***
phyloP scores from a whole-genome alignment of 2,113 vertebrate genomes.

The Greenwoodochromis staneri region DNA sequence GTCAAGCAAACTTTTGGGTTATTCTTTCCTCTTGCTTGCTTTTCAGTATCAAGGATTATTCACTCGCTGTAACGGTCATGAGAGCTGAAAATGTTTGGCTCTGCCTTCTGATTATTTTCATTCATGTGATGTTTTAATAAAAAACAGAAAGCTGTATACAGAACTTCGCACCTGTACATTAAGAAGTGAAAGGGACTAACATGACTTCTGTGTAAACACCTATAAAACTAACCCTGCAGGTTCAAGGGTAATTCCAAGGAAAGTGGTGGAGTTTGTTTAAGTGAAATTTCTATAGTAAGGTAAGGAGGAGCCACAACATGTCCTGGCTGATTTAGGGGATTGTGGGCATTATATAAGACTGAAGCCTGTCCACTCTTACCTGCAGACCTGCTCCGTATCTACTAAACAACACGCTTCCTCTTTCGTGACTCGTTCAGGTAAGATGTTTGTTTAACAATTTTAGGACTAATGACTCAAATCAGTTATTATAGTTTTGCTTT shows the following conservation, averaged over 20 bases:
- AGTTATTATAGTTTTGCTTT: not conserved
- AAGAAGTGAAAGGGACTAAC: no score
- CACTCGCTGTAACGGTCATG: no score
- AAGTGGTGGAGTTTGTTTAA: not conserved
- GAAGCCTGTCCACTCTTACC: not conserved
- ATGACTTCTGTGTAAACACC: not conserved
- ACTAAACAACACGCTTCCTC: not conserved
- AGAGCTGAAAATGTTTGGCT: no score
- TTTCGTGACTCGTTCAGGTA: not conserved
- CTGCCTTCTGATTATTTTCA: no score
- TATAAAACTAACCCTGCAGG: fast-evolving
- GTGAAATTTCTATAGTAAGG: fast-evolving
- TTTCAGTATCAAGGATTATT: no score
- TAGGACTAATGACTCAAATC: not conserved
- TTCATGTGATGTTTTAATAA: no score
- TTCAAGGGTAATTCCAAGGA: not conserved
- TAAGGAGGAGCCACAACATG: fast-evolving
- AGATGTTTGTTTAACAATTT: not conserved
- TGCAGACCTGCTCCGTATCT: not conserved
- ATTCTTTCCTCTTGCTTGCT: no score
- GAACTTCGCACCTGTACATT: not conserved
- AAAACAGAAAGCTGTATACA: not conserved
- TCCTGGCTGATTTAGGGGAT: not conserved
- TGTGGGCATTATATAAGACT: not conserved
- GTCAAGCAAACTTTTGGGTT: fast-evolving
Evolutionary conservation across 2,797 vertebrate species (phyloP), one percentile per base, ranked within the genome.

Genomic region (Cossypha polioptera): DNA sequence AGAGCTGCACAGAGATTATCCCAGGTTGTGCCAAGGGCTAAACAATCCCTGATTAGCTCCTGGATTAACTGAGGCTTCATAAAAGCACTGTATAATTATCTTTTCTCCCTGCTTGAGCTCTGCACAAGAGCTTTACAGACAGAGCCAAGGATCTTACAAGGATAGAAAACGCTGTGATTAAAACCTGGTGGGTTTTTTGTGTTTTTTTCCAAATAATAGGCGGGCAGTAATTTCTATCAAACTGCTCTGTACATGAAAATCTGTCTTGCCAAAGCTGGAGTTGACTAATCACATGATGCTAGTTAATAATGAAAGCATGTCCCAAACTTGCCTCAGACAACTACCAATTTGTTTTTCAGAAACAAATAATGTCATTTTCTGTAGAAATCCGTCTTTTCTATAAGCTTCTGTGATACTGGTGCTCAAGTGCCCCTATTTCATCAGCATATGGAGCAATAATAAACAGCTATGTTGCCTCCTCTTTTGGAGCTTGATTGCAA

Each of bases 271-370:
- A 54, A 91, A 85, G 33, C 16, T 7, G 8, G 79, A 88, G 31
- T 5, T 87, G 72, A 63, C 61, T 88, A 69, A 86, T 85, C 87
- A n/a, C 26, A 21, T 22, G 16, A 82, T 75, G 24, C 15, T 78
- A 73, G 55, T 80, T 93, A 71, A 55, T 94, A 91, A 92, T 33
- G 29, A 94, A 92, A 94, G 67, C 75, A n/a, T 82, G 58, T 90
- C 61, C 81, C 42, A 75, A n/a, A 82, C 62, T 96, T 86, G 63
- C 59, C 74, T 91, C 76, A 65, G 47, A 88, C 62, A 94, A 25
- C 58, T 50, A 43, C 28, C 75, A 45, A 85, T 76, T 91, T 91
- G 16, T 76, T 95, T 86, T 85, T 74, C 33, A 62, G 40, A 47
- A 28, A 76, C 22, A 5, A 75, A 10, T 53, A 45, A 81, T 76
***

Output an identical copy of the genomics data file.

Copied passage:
phyloP scores from a whole-genome alignment of 2,113 vertebrate genomes.

The Greenwoodochromis staneri region DNA sequence GTCAAGCAAACTTTTGGGTTATTCTTTCCTCTTGCTTGCTTTTCAGTATCAAGGATTATTCACTCGCTGTAACGGTCATGAGAGCTGAAAATGTTTGGCTCTGCCTTCTGATTATTTTCATTCATGTGATGTTTTAATAAAAAACAGAAAGCTGTATACAGAACTTCGCACCTGTACATTAAGAAGTGAAAGGGACTAACATGACTTCTGTGTAAACACCTATAAAACTAACCCTGCAGGTTCAAGGGTAATTCCAAGGAAAGTGGTGGAGTTTGTTTAAGTGAAATTTCTATAGTAAGGTAAGGAGGAGCCACAACATGTCCTGGCTGATTTAGGGGATTGTGGGCATTATATAAGACTGAAGCCTGTCCACTCTTACCTGCAGACCTGCTCCGTATCTACTAAACAACACGCTTCCTCTTTCGTGACTCGTTCAGGTAAGATGTTTGTTTAACAATTTTAGGACTAATGACTCAAATCAGTTATTATAGTTTTGCTTT shows the following conservation, averaged over 20 bases:
- AGTTATTATAGTTTTGCTTT: not conserved
- AAGAAGTGAAAGGGACTAAC: no score
- CACTCGCTGTAACGGTCATG: no score
- AAGTGGTGGAGTTTGTTTAA: not conserved
- GAAGCCTGTCCACTCTTACC: not conserved
- ATGACTTCTGTGTAAACACC: not conserved
- ACTAAACAACACGCTTCCTC: not conserved
- AGAGCTGAAAATGTTTGGCT: no score
- TTTCGTGACTCGTTCAGGTA: not conserved
- CTGCCTTCTGATTATTTTCA: no score
- TATAAAACTAACCCTGCAGG: fast-evolving
- GTGAAATTTCTATAGTAAGG: fast-evolving
- TTTCAGTATCAAGGATTATT: no score
- TAGGACTAATGACTCAAATC: not conserved
- TTCATGTGATGTTTTAATAA: no score
- TTCAAGGGTAATTCCAAGGA: not conserved
- TAAGGAGGAGCCACAACATG: fast-evolving
- AGATGTTTGTTTAACAATTT: not conserved
- TGCAGACCTGCTCCGTATCT: not conserved
- ATTCTTTCCTCTTGCTTGCT: no score
- GAACTTCGCACCTGTACATT: not conserved
- AAAACAGAAAGCTGTATACA: not conserved
- TCCTGGCTGATTTAGGGGAT: not conserved
- TGTGGGCATTATATAAGACT: not conserved
- GTCAAGCAAACTTTTGGGTT: fast-evolving
Evolutionary conservation across 2,797 vertebrate species (phyloP), one percentile per base, ranked within the genome.

Genomic region (Cossypha polioptera): DNA sequence AGAGCTGCACAGAGATTATCCCAGGTTGTGCCAAGGGCTAAACAATCCCTGATTAGCTCCTGGATTAACTGAGGCTTCATAAAAGCACTGTATAATTATCTTTTCTCCCTGCTTGAGCTCTGCACAAGAGCTTTACAGACAGAGCCAAGGATCTTACAAGGATAGAAAACGCTGTGATTAAAACCTGGTGGGTTTTTTGTGTTTTTTTCCAAATAATAGGCGGGCAGTAATTTCTATCAAACTGCTCTGTACATGAAAATCTGTCTTGCCAAAGCTGGAGTTGACTAATCACATGATGCTAGTTAATAATGAAAGCATGTCCCAAACTTGCCTCAGACAACTACCAATTTGTTTTTCAGAAACAAATAATGTCATTTTCTGTAGAAATCCGTCTTTTCTATAAGCTTCTGTGATACTGGTGCTCAAGTGCCCCTATTTCATCAGCATATGGAGCAATAATAAACAGCTATGTTGCCTCCTCTTTTGGAGCTTGATTGCAA

Each of bases 271-370:
- A 54, A 91, A 85, G 33, C 16, T 7, G 8, G 79, A 88, G 31
- T 5, T 87, G 72, A 63, C 61, T 88, A 69, A 86, T 85, C 87
- A n/a, C 26, A 21, T 22, G 16, A 82, T 75, G 24, C 15, T 78
- A 73, G 55, T 80, T 93, A 71, A 55, T 94, A 91, A 92, T 33
- G 29, A 94, A 92, A 94, G 67, C 75, A n/a, T 82, G 58, T 90
- C 61, C 81, C 42, A 75, A n/a, A 82, C 62, T 96, T 86, G 63
- C 59, C 74, T 91, C 76, A 65, G 47, A 88, C 62, A 94, A 25
- C 58, T 50, A 43, C 28, C 75, A 45, A 85, T 76, T 91, T 91
- G 16, T 76, T 95, T 86, T 85, T 74, C 33, A 62, G 40, A 47
- A 28, A 76, C 22, A 5, A 75, A 10, T 53, A 45, A 81, T 76